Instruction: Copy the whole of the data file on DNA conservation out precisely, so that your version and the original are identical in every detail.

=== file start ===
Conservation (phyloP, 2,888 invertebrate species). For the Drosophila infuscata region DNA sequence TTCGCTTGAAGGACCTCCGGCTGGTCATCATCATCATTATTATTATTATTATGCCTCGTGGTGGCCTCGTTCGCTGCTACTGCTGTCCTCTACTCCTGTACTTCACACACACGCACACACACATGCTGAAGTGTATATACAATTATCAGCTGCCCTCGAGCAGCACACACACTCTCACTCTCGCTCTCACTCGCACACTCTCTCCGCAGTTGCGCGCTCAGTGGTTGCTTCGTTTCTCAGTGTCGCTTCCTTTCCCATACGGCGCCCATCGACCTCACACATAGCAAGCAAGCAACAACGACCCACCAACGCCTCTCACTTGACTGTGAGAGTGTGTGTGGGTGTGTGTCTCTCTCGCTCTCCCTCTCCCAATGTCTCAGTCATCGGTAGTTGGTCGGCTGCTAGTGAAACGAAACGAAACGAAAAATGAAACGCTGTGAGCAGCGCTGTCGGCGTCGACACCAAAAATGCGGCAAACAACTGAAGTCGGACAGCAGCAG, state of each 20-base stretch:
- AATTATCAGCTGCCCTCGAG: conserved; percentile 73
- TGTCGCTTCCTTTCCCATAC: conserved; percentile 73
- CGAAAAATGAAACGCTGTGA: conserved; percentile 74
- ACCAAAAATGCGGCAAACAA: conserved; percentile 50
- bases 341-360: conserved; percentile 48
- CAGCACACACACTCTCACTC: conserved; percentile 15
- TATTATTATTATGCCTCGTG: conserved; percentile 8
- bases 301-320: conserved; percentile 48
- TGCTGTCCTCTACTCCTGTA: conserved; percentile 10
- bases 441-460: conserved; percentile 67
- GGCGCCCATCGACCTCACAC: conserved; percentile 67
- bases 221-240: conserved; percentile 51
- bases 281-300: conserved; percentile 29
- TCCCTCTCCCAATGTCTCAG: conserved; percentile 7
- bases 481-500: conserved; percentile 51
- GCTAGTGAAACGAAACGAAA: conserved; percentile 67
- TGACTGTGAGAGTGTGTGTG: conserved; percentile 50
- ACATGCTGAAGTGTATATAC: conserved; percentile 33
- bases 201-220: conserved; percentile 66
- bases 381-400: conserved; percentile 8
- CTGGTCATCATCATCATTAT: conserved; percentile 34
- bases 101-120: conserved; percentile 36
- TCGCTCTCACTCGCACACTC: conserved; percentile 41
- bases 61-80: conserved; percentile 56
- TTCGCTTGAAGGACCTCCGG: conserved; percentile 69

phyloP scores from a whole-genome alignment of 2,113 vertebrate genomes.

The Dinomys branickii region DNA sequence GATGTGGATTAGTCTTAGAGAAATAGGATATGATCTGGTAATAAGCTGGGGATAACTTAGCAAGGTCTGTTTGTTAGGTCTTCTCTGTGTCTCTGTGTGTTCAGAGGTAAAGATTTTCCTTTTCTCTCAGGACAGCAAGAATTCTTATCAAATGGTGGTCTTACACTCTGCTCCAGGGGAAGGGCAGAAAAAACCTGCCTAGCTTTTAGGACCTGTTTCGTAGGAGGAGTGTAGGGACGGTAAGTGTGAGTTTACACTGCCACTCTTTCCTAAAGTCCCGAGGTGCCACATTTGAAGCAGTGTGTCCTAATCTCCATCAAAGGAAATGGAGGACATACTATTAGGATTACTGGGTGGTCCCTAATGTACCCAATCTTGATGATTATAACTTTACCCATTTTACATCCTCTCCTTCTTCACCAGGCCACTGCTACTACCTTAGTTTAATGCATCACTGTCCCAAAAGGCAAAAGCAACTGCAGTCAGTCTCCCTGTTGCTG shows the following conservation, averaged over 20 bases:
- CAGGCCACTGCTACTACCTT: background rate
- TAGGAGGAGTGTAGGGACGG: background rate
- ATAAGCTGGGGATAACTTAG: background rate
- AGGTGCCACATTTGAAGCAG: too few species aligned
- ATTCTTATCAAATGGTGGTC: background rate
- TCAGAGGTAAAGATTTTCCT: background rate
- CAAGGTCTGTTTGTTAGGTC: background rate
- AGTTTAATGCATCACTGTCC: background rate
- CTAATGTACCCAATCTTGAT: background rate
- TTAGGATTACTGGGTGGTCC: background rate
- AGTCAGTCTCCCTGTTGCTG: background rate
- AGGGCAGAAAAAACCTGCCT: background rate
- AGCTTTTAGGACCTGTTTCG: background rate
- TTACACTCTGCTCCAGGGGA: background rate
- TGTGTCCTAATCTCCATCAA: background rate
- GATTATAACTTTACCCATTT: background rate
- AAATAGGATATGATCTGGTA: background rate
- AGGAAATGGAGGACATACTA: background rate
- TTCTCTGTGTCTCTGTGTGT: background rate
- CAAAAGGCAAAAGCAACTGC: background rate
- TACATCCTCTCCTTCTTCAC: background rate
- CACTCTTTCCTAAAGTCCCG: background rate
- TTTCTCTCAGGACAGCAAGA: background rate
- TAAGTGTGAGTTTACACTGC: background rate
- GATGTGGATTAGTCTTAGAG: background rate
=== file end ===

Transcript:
Conservation (phyloP, 2,888 invertebrate species). For the Drosophila infuscata region DNA sequence TTCGCTTGAAGGACCTCCGGCTGGTCATCATCATCATTATTATTATTATTATGCCTCGTGGTGGCCTCGTTCGCTGCTACTGCTGTCCTCTACTCCTGTACTTCACACACACGCACACACACATGCTGAAGTGTATATACAATTATCAGCTGCCCTCGAGCAGCACACACACTCTCACTCTCGCTCTCACTCGCACACTCTCTCCGCAGTTGCGCGCTCAGTGGTTGCTTCGTTTCTCAGTGTCGCTTCCTTTCCCATACGGCGCCCATCGACCTCACACATAGCAAGCAAGCAACAACGACCCACCAACGCCTCTCACTTGACTGTGAGAGTGTGTGTGGGTGTGTGTCTCTCTCGCTCTCCCTCTCCCAATGTCTCAGTCATCGGTAGTTGGTCGGCTGCTAGTGAAACGAAACGAAACGAAAAATGAAACGCTGTGAGCAGCGCTGTCGGCGTCGACACCAAAAATGCGGCAAACAACTGAAGTCGGACAGCAGCAG, state of each 20-base stretch:
- AATTATCAGCTGCCCTCGAG: conserved; percentile 73
- TGTCGCTTCCTTTCCCATAC: conserved; percentile 73
- CGAAAAATGAAACGCTGTGA: conserved; percentile 74
- ACCAAAAATGCGGCAAACAA: conserved; percentile 50
- bases 341-360: conserved; percentile 48
- CAGCACACACACTCTCACTC: conserved; percentile 15
- TATTATTATTATGCCTCGTG: conserved; percentile 8
- bases 301-320: conserved; percentile 48
- TGCTGTCCTCTACTCCTGTA: conserved; percentile 10
- bases 441-460: conserved; percentile 67
- GGCGCCCATCGACCTCACAC: conserved; percentile 67
- bases 221-240: conserved; percentile 51
- bases 281-300: conserved; percentile 29
- TCCCTCTCCCAATGTCTCAG: conserved; percentile 7
- bases 481-500: conserved; percentile 51
- GCTAGTGAAACGAAACGAAA: conserved; percentile 67
- TGACTGTGAGAGTGTGTGTG: conserved; percentile 50
- ACATGCTGAAGTGTATATAC: conserved; percentile 33
- bases 201-220: conserved; percentile 66
- bases 381-400: conserved; percentile 8
- CTGGTCATCATCATCATTAT: conserved; percentile 34
- bases 101-120: conserved; percentile 36
- TCGCTCTCACTCGCACACTC: conserved; percentile 41
- bases 61-80: conserved; percentile 56
- TTCGCTTGAAGGACCTCCGG: conserved; percentile 69

phyloP scores from a whole-genome alignment of 2,113 vertebrate genomes.

The Dinomys branickii region DNA sequence GATGTGGATTAGTCTTAGAGAAATAGGATATGATCTGGTAATAAGCTGGGGATAACTTAGCAAGGTCTGTTTGTTAGGTCTTCTCTGTGTCTCTGTGTGTTCAGAGGTAAAGATTTTCCTTTTCTCTCAGGACAGCAAGAATTCTTATCAAATGGTGGTCTTACACTCTGCTCCAGGGGAAGGGCAGAAAAAACCTGCCTAGCTTTTAGGACCTGTTTCGTAGGAGGAGTGTAGGGACGGTAAGTGTGAGTTTACACTGCCACTCTTTCCTAAAGTCCCGAGGTGCCACATTTGAAGCAGTGTGTCCTAATCTCCATCAAAGGAAATGGAGGACATACTATTAGGATTACTGGGTGGTCCCTAATGTACCCAATCTTGATGATTATAACTTTACCCATTTTACATCCTCTCCTTCTTCACCAGGCCACTGCTACTACCTTAGTTTAATGCATCACTGTCCCAAAAGGCAAAAGCAACTGCAGTCAGTCTCCCTGTTGCTG shows the following conservation, averaged over 20 bases:
- CAGGCCACTGCTACTACCTT: background rate
- TAGGAGGAGTGTAGGGACGG: background rate
- ATAAGCTGGGGATAACTTAG: background rate
- AGGTGCCACATTTGAAGCAG: too few species aligned
- ATTCTTATCAAATGGTGGTC: background rate
- TCAGAGGTAAAGATTTTCCT: background rate
- CAAGGTCTGTTTGTTAGGTC: background rate
- AGTTTAATGCATCACTGTCC: background rate
- CTAATGTACCCAATCTTGAT: background rate
- TTAGGATTACTGGGTGGTCC: background rate
- AGTCAGTCTCCCTGTTGCTG: background rate
- AGGGCAGAAAAAACCTGCCT: background rate
- AGCTTTTAGGACCTGTTTCG: background rate
- TTACACTCTGCTCCAGGGGA: background rate
- TGTGTCCTAATCTCCATCAA: background rate
- GATTATAACTTTACCCATTT: background rate
- AAATAGGATATGATCTGGTA: background rate
- AGGAAATGGAGGACATACTA: background rate
- TTCTCTGTGTCTCTGTGTGT: background rate
- CAAAAGGCAAAAGCAACTGC: background rate
- TACATCCTCTCCTTCTTCAC: background rate
- CACTCTTTCCTAAAGTCCCG: background rate
- TTTCTCTCAGGACAGCAAGA: background rate
- TAAGTGTGAGTTTACACTGC: background rate
- GATGTGGATTAGTCTTAGAG: background rate